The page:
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Monday, 9 March 2020

On Visiting A Daughter At University

How we walked
When legs were strong
And lungs were full
From Jesmond to Gosforth for tea.
Then back in the dark
Across the park
To terraced streets
With pavement flags
And drainage runnels
Where Victorians and Edwardians
With large families
Have been replaced
By students.

32 comments:

  1. I have walked it many times. Your words brought back many memories for me. Thank you.

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    1. Osborne Road is just madness on a Saturday night.

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    2. Unimaginable. It was the arterial road with buses, the Osborne Hotel and a Porsche dealership.

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    3. But even 50 years ago it was a big student area and bedsit land serving the nearby University and Poly.

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    4. It's all hotels, bars and eateries now, plus the odd chiropodist and chiropractor. Rowdy at night. She's doing Art - one of the few courses at a proper university that's practical as well as academic - ceramics, glass, metalwork, sculpture, you name it. We're both as jealous as hell.

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    5. It was multi-occupancy student land 50 years ago. The wealthy families of Jesmond had all long gone to Darras Hall and Ponteland. The working class terrace streets are in Wallsend, Byker and Heaton or south of river in Gateshead.

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  2. I have not been there but your words conjure up a great image.

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    1. Sunday evening. Table booked like in your post with about one hours notice. Only two other tables occupied. The impermanence of it all - Victorian families, 'families' of students, and our own health and strength.

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  3. I have never been in your country but still I could get a feel and a picture of your words. Your title along with the words brought back a time when my son was at a university and I would visit him. I love the feel of campus life.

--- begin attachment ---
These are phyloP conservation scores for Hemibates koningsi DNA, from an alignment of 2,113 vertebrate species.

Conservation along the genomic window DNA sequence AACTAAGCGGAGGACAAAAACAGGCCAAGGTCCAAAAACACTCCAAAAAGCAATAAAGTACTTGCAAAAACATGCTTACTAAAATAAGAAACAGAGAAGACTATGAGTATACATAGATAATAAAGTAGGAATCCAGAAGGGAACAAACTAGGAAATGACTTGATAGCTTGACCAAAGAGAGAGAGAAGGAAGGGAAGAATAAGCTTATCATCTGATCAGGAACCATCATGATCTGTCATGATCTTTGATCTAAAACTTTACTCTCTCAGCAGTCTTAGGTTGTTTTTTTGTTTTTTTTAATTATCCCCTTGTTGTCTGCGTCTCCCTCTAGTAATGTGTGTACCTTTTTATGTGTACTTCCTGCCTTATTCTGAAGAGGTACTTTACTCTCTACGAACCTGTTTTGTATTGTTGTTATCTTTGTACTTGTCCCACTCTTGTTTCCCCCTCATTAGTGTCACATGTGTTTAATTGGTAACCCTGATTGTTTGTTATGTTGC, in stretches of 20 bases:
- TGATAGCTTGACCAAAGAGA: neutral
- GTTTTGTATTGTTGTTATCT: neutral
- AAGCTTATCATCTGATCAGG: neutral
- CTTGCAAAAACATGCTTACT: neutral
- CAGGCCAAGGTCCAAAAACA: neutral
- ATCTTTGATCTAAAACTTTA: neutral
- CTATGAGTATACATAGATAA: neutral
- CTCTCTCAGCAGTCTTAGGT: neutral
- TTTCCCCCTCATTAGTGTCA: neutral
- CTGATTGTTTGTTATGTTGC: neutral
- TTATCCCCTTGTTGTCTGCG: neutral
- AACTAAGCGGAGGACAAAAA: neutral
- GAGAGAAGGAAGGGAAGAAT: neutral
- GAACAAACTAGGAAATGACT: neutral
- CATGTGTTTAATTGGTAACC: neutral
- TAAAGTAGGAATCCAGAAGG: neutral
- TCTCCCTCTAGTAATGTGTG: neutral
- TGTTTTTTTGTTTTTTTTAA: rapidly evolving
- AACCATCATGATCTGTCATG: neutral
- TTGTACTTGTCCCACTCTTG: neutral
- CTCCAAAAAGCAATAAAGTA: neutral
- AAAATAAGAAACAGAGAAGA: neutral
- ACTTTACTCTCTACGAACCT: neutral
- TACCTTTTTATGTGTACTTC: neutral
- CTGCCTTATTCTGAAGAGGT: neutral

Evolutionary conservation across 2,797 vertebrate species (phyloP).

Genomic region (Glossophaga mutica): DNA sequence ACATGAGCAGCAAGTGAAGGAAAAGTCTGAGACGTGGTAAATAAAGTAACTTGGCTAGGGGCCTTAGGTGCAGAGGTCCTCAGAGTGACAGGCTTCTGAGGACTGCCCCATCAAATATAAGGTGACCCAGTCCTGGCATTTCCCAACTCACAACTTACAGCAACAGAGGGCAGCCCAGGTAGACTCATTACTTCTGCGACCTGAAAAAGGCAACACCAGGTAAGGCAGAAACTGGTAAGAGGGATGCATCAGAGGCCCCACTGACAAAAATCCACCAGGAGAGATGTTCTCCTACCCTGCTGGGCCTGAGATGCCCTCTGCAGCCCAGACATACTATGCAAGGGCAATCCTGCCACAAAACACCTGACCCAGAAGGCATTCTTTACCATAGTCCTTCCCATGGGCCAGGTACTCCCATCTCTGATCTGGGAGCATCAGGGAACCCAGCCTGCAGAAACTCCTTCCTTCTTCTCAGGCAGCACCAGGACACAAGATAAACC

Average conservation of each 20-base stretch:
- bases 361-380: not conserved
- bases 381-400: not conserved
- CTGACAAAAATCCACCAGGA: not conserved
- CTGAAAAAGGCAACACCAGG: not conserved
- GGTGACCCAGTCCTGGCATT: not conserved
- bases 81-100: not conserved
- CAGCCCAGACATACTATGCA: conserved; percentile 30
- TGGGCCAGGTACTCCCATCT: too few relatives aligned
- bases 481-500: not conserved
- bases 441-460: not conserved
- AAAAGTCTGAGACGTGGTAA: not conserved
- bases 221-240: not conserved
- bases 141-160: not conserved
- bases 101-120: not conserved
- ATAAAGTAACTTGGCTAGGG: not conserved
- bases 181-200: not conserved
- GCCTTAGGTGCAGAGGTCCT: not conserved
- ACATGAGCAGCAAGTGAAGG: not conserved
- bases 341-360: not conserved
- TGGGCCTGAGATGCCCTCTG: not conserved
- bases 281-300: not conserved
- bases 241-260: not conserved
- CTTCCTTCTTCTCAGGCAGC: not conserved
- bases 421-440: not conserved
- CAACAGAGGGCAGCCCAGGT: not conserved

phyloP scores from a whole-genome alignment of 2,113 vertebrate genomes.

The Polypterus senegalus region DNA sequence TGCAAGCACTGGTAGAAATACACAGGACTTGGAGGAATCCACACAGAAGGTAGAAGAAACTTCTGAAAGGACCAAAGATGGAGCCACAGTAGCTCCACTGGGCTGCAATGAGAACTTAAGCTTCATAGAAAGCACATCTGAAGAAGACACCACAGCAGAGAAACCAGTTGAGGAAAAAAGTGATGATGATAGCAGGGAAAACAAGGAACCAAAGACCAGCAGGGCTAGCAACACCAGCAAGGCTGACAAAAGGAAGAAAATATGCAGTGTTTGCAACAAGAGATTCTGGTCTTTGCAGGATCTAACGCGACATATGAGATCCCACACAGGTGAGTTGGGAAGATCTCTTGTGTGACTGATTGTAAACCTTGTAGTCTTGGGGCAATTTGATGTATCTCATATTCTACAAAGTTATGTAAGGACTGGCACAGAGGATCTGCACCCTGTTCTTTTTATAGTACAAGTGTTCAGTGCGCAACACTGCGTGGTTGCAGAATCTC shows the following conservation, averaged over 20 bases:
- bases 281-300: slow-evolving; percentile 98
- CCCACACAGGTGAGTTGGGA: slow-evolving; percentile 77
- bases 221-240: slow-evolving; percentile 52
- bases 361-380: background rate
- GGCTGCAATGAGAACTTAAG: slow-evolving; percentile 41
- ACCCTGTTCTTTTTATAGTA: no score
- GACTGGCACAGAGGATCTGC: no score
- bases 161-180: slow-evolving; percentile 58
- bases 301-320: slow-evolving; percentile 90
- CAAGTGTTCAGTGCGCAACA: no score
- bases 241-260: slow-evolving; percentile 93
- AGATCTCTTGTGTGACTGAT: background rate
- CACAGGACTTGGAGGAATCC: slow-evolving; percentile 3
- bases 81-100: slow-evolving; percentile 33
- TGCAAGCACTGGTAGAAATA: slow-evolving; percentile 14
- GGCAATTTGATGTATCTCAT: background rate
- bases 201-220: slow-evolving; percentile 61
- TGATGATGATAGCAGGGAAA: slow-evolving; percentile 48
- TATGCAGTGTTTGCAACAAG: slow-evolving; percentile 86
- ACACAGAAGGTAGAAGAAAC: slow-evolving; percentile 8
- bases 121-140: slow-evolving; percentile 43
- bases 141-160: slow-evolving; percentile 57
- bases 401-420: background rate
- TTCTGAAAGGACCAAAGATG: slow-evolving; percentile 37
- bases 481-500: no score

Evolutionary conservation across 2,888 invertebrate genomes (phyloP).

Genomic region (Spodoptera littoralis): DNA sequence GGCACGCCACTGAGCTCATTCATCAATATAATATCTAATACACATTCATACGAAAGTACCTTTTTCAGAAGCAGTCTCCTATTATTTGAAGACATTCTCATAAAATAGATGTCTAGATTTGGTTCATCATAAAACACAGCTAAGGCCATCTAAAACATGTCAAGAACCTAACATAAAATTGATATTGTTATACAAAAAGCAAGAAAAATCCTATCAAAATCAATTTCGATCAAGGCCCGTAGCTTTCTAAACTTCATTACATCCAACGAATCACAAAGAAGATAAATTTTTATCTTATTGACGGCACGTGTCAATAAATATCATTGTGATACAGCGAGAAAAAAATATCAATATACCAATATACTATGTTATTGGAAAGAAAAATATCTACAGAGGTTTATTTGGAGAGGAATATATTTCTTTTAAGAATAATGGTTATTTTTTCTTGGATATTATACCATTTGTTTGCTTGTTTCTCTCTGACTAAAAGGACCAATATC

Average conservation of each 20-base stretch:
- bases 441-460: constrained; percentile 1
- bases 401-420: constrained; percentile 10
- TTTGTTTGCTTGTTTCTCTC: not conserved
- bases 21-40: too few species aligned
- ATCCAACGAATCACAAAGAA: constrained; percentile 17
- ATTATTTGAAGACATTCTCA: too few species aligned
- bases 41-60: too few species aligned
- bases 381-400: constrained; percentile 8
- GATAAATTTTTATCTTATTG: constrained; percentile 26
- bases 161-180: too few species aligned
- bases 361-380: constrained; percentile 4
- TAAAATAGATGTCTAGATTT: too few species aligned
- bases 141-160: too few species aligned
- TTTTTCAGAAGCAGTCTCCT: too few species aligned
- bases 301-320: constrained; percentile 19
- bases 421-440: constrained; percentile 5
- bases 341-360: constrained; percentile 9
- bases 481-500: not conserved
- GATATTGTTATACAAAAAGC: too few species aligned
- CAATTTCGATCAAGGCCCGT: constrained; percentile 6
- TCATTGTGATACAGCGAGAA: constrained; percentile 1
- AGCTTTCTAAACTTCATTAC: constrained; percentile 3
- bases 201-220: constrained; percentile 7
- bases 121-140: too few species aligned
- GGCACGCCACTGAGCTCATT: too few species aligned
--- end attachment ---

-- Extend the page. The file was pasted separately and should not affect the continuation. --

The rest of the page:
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    1. You can look up West Jesmond on streetview and have a wander around. I can't look at Victorian terraces without wondering who has lived there.

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  4. Wonderful. I have the exact picture in my head - I think.

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    1. Oh good. Daughter was very bored with me talking about drainage runnels.

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    2. Hello. I keep reading your replies on the blogs people I blog with so thought I would nip over and read you - and I liked what I read so have put you on my side bar - hope you don't mind. Presume we are talking Newcastle here - my grand daughter read English there and now lives in Glasgow - and I feel just the same about the tenements there - some are now made into very high class flats (if only the old residents could come back and see what they were like).

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    3. Sorry but I have missed out the word 'of' in the top line of my reply between the words blogs and people (it is 11.05 at night - that's my excuse).

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    4. Thanks for looking - and bookmarking. Hadn't noticed the omission. I make so many mistakes myself these days too. I think (hope) it's through being too quick rather than getting gaga. I keep seeing you on other blogs too and have sometimes popped across to read, although maybe I've not commented.